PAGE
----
Medicare Enrollment Penalties: Know the RisksPosted by Medicare Made Clear
It’s your choice whether or not to sign up for Medicare. But, as the Beatles sang about a love that could never die, some choices have long-term effects. These include when you sign up for Medicare coverage. You may have long-lasting penalties and higher costs if you don’t enroll at the right time.
But what are the penalties? That depends on the type of Medicare plan you’re talking about. Let’s take a look.
Please note: The penalties listed below may not apply to you if you (or your spouse) are still working, and you have primary health insurance through that employer. They also may not apply if you qualify for Extra Help. If you have questions about these penalties and how they apply to your situation, call the Medicare helpline at 1-800-MEDICARE (1-800-633-4227), TTY 1-877-486-2048. Help is available 24 hours a day, seven days a week.
If you qualify for Medicare Part A (hospital coverage) based on your or your spouse’s work record, there’s no penalty if you wait to enroll. But most of the time, there’s no reason not to enroll in Part A as soon as you’re eligible. It costs most people nothing to sign up, and most people don’t pay monthly premiums.
Medicare Part B (doctor visits) is different. If you wait to sign up for Part B past the time when you’re first eligible for it, you could incur a late penalty. The penalty permanently adds to the cost of your Part B premiums. It’s calculated at 10% for each year that you could have enrolled in Part B but did not. For example, if you delay five years, you’ll pay an extra 50% of the cost of that year’s premium. This penalty lasts for as long you pay for Medicare Part B coverage.
Medicare Part B is especially important if you (or your spouse) are 65 or older and still working. Once you retire, you may want to enroll in Part B within eight months (a “special enrollment period”), even if you are still covered by your employer’s health plan. Why? After you turn 65, a retiree health plan or COBRA only pays for medical expenses not covered by Medicare Part B. If you haven’t enrolled for Part B, then you need to pay those costs in full.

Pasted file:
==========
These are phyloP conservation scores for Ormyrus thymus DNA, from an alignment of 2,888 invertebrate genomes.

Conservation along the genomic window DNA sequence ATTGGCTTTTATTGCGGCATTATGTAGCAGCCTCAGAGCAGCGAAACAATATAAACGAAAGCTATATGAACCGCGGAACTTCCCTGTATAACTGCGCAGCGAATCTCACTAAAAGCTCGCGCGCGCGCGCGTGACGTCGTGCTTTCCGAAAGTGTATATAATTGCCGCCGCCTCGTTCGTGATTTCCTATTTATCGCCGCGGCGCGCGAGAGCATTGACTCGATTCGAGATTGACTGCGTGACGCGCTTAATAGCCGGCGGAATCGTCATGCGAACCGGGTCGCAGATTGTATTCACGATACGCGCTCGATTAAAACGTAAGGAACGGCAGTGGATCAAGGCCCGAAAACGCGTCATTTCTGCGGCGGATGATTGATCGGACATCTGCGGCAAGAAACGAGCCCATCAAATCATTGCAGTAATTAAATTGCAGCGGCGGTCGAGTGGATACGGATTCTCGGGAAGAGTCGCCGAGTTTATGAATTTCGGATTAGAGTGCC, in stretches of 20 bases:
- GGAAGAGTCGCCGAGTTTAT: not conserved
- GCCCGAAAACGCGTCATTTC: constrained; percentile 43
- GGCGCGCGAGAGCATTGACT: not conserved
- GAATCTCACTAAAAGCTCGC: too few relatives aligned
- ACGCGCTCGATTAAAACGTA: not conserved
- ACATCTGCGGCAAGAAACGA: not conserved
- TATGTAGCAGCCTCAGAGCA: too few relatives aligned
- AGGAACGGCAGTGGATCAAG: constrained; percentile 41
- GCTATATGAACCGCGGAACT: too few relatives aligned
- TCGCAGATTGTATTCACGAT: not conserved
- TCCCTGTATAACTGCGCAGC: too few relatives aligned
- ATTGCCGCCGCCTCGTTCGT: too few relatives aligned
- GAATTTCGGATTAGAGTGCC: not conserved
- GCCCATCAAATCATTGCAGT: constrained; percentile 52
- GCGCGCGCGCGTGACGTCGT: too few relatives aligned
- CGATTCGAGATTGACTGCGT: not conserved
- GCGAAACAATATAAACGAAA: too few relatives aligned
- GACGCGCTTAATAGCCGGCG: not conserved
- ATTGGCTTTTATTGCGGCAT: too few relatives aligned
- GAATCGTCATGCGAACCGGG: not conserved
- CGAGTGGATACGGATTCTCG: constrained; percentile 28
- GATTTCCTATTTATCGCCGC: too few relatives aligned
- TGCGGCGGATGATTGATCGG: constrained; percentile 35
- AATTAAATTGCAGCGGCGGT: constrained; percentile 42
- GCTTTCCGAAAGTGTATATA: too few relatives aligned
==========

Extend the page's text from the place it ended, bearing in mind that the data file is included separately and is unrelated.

If you put off signing up for Medicare Part D (prescription drugs) beyond the time you’re first eligible for it, you could have a late penalty added to your premiums. The penalty amounts to 12% for each year (1% per month) that you could have had Part D or other “creditable prescription drug coverage” but did not. To avoid this penalty, it’s usually best to sign up for a Medicare Part D plan at the same time as you do Medicare Part B.
Medicare Advantage plans take the place of Original Medicare Parts A and B. So enrolling in a Medicare Advantage plan when you first become eligible would spare you Part B penalties. If the Medicare Advantage plan you choose also includes Part D coverage, then joining that plan when you’re first eligible would save you Part D penalties as well.
Ask for Help If You Need It
The rules for enrolling in Medicare are strict, and the costs of missing a deadline can be high. So if you’re putting off making a decision because you’re confused by the different options, get help.
For more information, contact the Medicare helpline 24 hours a day, seven days a week at 1-800-MEDICARE (1-800-633-4227), TTY 1-877-486-2048. If you have questions about Medicare Made Clear, call 1-877-619-5582, TTY 711, 8 a.m. – 8 p.m. local time, seven days a week.
Medicare Eligibility and Enrollment Windows – MedicareMadeClear.com
Medicare Decision Roadmap – MedicareMadeClear.com
Understanding Medicare Enrollment Periods – Medicare.gov
Y0066_120425_134430 File & Use 05052012